For once however, I’m also prepared to eat my earlier words. Building “awareness” was actually a solid strategy in this instance. Specifically, the action drew vital attention to the significant intersections between the climate crisis and displacement.
In particular, the climate crisis itself is a major cause of displacement. JSO noted this in its press release on the action:
We know that our government’s plan for new oil and gas is going to lead to more people being displaced from their homes. Forced from where they have lived for generations due to the actions of our failing politicians.
In other words, the UK government greenlighting new oil and gas will generate more planet-heating greenhouse gas emissions. In turn, this will intensify the climate crisis and its extreme weather impacts, particularly on those in the Global South. According to the United Nations Refugee Agency (UNHCR), more than 80% of refugees and internally displaced people in 2022 came from:
countries vulnerable to climate change and live in dangerous conflict situations exacerbated by droughts, monsoon rains and floods.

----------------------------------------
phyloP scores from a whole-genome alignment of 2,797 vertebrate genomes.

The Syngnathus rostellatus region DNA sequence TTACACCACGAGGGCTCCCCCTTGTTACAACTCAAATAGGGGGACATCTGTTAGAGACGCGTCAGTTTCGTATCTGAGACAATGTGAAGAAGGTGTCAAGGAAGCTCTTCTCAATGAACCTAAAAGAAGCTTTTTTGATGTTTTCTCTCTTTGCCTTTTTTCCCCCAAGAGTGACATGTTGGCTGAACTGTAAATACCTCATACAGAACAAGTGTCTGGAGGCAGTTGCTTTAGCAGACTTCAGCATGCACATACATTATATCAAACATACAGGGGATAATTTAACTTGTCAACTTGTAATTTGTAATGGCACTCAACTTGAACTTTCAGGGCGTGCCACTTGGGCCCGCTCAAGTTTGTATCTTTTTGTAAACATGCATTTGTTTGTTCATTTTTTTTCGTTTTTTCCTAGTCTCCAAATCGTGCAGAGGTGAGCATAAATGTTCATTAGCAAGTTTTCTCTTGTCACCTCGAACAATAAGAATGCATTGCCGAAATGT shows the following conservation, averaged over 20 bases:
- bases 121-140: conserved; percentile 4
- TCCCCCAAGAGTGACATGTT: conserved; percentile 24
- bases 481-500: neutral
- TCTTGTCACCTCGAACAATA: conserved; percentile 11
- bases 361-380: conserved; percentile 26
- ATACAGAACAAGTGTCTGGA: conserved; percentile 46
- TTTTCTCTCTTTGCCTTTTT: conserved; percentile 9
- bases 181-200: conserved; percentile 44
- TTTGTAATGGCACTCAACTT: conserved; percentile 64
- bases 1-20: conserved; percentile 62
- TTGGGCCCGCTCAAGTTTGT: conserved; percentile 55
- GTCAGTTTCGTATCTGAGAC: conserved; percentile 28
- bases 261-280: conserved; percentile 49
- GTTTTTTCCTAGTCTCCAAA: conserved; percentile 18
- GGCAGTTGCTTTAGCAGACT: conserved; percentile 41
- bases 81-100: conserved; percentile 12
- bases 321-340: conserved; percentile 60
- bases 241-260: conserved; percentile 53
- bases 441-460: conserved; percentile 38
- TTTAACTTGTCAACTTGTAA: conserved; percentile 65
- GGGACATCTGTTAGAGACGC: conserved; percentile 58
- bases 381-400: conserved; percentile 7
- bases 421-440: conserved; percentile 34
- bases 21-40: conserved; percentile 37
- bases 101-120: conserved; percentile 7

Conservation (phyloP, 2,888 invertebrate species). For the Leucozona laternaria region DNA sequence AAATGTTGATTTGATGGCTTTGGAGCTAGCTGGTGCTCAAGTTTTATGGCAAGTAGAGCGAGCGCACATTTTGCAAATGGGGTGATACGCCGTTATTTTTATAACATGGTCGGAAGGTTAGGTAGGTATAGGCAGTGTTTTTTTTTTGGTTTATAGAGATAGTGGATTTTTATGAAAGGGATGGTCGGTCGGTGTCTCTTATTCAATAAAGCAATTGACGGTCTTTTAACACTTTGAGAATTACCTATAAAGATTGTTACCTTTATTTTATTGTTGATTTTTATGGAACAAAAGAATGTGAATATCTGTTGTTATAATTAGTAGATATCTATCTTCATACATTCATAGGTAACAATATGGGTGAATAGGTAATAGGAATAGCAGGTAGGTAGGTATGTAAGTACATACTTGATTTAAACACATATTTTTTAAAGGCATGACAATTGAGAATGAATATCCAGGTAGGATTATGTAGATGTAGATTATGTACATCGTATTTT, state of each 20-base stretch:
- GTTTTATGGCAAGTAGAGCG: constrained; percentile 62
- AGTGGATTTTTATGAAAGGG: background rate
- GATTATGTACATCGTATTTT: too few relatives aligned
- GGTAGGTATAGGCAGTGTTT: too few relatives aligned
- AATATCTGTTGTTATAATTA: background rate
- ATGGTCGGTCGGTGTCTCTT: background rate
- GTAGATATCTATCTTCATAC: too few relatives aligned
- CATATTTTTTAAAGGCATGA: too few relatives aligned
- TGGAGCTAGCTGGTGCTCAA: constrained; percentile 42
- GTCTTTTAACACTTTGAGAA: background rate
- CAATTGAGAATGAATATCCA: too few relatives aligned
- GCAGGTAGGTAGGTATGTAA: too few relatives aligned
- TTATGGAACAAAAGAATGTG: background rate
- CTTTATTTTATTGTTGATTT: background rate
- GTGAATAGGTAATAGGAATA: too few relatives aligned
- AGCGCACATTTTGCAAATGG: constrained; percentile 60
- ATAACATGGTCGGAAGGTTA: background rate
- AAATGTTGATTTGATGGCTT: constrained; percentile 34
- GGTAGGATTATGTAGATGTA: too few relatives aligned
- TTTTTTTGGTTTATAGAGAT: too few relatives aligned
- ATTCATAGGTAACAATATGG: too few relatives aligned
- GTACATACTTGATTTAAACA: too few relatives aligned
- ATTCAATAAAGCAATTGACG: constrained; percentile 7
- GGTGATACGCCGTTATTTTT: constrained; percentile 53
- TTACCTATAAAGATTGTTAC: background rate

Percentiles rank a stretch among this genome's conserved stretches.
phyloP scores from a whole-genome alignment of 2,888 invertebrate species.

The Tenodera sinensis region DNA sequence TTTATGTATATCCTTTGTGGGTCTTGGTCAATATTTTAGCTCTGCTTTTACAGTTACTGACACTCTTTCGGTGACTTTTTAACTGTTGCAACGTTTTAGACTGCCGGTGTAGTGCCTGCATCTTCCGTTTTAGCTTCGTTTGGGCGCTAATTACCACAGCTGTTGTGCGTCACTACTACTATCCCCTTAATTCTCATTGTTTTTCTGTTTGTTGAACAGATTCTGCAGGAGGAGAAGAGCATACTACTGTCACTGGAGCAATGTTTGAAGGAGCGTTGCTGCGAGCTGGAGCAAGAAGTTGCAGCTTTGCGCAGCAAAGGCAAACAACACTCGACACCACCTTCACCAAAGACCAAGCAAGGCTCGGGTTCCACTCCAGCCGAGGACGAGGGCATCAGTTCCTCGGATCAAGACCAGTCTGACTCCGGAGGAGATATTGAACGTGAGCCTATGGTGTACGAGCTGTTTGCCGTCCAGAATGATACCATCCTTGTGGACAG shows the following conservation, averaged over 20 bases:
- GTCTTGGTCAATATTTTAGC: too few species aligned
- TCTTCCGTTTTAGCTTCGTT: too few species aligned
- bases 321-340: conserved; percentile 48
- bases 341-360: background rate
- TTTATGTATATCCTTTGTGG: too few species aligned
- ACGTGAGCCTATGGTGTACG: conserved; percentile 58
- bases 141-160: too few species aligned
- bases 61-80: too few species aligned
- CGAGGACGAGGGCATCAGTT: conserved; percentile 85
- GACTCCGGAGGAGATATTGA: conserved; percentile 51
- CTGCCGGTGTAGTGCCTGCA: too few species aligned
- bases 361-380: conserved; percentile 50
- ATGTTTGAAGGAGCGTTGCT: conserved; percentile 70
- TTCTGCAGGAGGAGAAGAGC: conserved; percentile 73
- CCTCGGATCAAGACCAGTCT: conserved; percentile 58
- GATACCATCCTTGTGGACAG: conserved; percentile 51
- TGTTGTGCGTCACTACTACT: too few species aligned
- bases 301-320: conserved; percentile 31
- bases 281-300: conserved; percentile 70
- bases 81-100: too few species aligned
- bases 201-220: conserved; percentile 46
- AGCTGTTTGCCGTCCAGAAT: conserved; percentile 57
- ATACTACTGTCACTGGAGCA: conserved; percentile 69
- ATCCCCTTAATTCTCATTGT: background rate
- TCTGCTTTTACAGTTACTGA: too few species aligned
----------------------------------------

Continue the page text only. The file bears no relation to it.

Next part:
In this way then, the Tories’ energy nationalism – which is invariably centred round more fossil fuels – is yet another example of where it couldn’t give a shit about racialised communities, here or otherwise. JSO were therefore right to draw the connections.
More than stopping oil and gas
Evidently, JSO has taken a step in the right direction. In spite of this, I still feel it’s missing a crucial point. Its press release ended on the notion that:
The first step is stopping new oil and gas
Clearly, ending new oil and gas is an important goal. The newly licensed Rosebank is testament to the stark hypocrisy of the UK continuing its business-as-usual extraction in the midst of a global climate emergency.